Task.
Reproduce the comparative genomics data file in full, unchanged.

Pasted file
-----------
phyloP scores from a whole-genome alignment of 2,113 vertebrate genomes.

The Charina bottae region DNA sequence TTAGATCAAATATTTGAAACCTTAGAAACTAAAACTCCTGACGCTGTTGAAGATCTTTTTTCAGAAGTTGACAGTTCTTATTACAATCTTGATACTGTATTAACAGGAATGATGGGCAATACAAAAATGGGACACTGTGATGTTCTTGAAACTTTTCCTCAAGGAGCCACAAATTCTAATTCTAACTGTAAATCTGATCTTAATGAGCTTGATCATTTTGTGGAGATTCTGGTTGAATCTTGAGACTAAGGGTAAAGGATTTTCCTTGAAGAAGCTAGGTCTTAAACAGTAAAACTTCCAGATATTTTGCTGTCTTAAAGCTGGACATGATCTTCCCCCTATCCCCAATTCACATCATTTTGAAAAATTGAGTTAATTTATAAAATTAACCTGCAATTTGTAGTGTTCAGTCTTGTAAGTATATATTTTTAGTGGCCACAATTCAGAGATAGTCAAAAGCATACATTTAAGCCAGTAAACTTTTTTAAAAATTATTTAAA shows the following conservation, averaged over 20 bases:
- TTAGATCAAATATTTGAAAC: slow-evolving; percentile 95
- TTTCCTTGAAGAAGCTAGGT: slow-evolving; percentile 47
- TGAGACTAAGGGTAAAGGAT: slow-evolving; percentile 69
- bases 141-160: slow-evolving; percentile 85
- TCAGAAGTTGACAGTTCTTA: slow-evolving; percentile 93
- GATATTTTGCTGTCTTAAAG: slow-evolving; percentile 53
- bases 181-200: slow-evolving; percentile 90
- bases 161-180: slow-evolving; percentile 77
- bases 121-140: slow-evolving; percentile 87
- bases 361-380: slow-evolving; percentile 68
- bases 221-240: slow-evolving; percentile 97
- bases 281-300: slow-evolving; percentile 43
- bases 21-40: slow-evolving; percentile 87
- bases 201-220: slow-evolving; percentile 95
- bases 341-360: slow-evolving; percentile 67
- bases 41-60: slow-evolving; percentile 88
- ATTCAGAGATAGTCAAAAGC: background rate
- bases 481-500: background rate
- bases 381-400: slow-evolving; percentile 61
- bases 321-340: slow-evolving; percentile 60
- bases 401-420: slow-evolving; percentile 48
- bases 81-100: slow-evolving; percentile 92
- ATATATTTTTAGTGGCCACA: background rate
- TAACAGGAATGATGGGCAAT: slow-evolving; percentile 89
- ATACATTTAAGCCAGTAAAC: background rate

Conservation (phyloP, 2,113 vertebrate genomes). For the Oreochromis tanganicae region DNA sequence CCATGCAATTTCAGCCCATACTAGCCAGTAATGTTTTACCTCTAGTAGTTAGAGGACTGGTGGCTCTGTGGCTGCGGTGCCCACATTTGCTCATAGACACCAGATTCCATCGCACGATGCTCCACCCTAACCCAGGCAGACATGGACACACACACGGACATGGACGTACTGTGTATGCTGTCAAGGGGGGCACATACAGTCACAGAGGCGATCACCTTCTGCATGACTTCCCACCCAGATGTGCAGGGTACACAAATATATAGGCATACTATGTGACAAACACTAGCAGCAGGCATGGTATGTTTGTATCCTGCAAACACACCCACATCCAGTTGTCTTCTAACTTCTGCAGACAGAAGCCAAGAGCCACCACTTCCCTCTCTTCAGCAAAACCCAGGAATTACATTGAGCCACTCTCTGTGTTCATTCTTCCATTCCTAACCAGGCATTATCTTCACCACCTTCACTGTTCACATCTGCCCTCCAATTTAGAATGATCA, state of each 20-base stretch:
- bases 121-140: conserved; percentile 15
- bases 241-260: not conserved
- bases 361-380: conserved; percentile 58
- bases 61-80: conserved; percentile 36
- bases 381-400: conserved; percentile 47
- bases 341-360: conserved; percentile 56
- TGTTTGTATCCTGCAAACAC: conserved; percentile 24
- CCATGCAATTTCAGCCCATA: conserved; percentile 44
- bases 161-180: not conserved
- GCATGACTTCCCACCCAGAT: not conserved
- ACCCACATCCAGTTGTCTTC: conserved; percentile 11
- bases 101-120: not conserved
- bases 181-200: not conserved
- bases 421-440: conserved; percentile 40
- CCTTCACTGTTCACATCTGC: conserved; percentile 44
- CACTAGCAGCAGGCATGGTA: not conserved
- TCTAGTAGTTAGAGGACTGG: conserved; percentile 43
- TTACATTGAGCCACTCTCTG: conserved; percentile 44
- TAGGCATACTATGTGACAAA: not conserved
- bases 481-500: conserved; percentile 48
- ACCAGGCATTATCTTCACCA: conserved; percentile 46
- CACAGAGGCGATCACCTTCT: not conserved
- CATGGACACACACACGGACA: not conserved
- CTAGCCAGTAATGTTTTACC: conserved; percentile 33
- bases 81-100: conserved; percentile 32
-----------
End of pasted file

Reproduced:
phyloP scores from a whole-genome alignment of 2,113 vertebrate genomes.

The Charina bottae region DNA sequence TTAGATCAAATATTTGAAACCTTAGAAACTAAAACTCCTGACGCTGTTGAAGATCTTTTTTCAGAAGTTGACAGTTCTTATTACAATCTTGATACTGTATTAACAGGAATGATGGGCAATACAAAAATGGGACACTGTGATGTTCTTGAAACTTTTCCTCAAGGAGCCACAAATTCTAATTCTAACTGTAAATCTGATCTTAATGAGCTTGATCATTTTGTGGAGATTCTGGTTGAATCTTGAGACTAAGGGTAAAGGATTTTCCTTGAAGAAGCTAGGTCTTAAACAGTAAAACTTCCAGATATTTTGCTGTCTTAAAGCTGGACATGATCTTCCCCCTATCCCCAATTCACATCATTTTGAAAAATTGAGTTAATTTATAAAATTAACCTGCAATTTGTAGTGTTCAGTCTTGTAAGTATATATTTTTAGTGGCCACAATTCAGAGATAGTCAAAAGCATACATTTAAGCCAGTAAACTTTTTTAAAAATTATTTAAA shows the following conservation, averaged over 20 bases:
- TTAGATCAAATATTTGAAAC: slow-evolving; percentile 95
- TTTCCTTGAAGAAGCTAGGT: slow-evolving; percentile 47
- TGAGACTAAGGGTAAAGGAT: slow-evolving; percentile 69
- bases 141-160: slow-evolving; percentile 85
- TCAGAAGTTGACAGTTCTTA: slow-evolving; percentile 93
- GATATTTTGCTGTCTTAAAG: slow-evolving; percentile 53
- bases 181-200: slow-evolving; percentile 90
- bases 161-180: slow-evolving; percentile 77
- bases 121-140: slow-evolving; percentile 87
- bases 361-380: slow-evolving; percentile 68
- bases 221-240: slow-evolving; percentile 97
- bases 281-300: slow-evolving; percentile 43
- bases 21-40: slow-evolving; percentile 87
- bases 201-220: slow-evolving; percentile 95
- bases 341-360: slow-evolving; percentile 67
- bases 41-60: slow-evolving; percentile 88
- ATTCAGAGATAGTCAAAAGC: background rate
- bases 481-500: background rate
- bases 381-400: slow-evolving; percentile 61
- bases 321-340: slow-evolving; percentile 60
- bases 401-420: slow-evolving; percentile 48
- bases 81-100: slow-evolving; percentile 92
- ATATATTTTTAGTGGCCACA: background rate
- TAACAGGAATGATGGGCAAT: slow-evolving; percentile 89
- ATACATTTAAGCCAGTAAAC: background rate

Conservation (phyloP, 2,113 vertebrate genomes). For the Oreochromis tanganicae region DNA sequence CCATGCAATTTCAGCCCATACTAGCCAGTAATGTTTTACCTCTAGTAGTTAGAGGACTGGTGGCTCTGTGGCTGCGGTGCCCACATTTGCTCATAGACACCAGATTCCATCGCACGATGCTCCACCCTAACCCAGGCAGACATGGACACACACACGGACATGGACGTACTGTGTATGCTGTCAAGGGGGGCACATACAGTCACAGAGGCGATCACCTTCTGCATGACTTCCCACCCAGATGTGCAGGGTACACAAATATATAGGCATACTATGTGACAAACACTAGCAGCAGGCATGGTATGTTTGTATCCTGCAAACACACCCACATCCAGTTGTCTTCTAACTTCTGCAGACAGAAGCCAAGAGCCACCACTTCCCTCTCTTCAGCAAAACCCAGGAATTACATTGAGCCACTCTCTGTGTTCATTCTTCCATTCCTAACCAGGCATTATCTTCACCACCTTCACTGTTCACATCTGCCCTCCAATTTAGAATGATCA, state of each 20-base stretch:
- bases 121-140: conserved; percentile 15
- bases 241-260: not conserved
- bases 361-380: conserved; percentile 58
- bases 61-80: conserved; percentile 36
- bases 381-400: conserved; percentile 47
- bases 341-360: conserved; percentile 56
- TGTTTGTATCCTGCAAACAC: conserved; percentile 24
- CCATGCAATTTCAGCCCATA: conserved; percentile 44
- bases 161-180: not conserved
- GCATGACTTCCCACCCAGAT: not conserved
- ACCCACATCCAGTTGTCTTC: conserved; percentile 11
- bases 101-120: not conserved
- bases 181-200: not conserved
- bases 421-440: conserved; percentile 40
- CCTTCACTGTTCACATCTGC: conserved; percentile 44
- CACTAGCAGCAGGCATGGTA: not conserved
- TCTAGTAGTTAGAGGACTGG: conserved; percentile 43
- TTACATTGAGCCACTCTCTG: conserved; percentile 44
- TAGGCATACTATGTGACAAA: not conserved
- bases 481-500: conserved; percentile 48
- ACCAGGCATTATCTTCACCA: conserved; percentile 46
- CACAGAGGCGATCACCTTCT: not conserved
- CATGGACACACACACGGACA: not conserved
- CTAGCCAGTAATGTTTTACC: conserved; percentile 33
- bases 81-100: conserved; percentile 32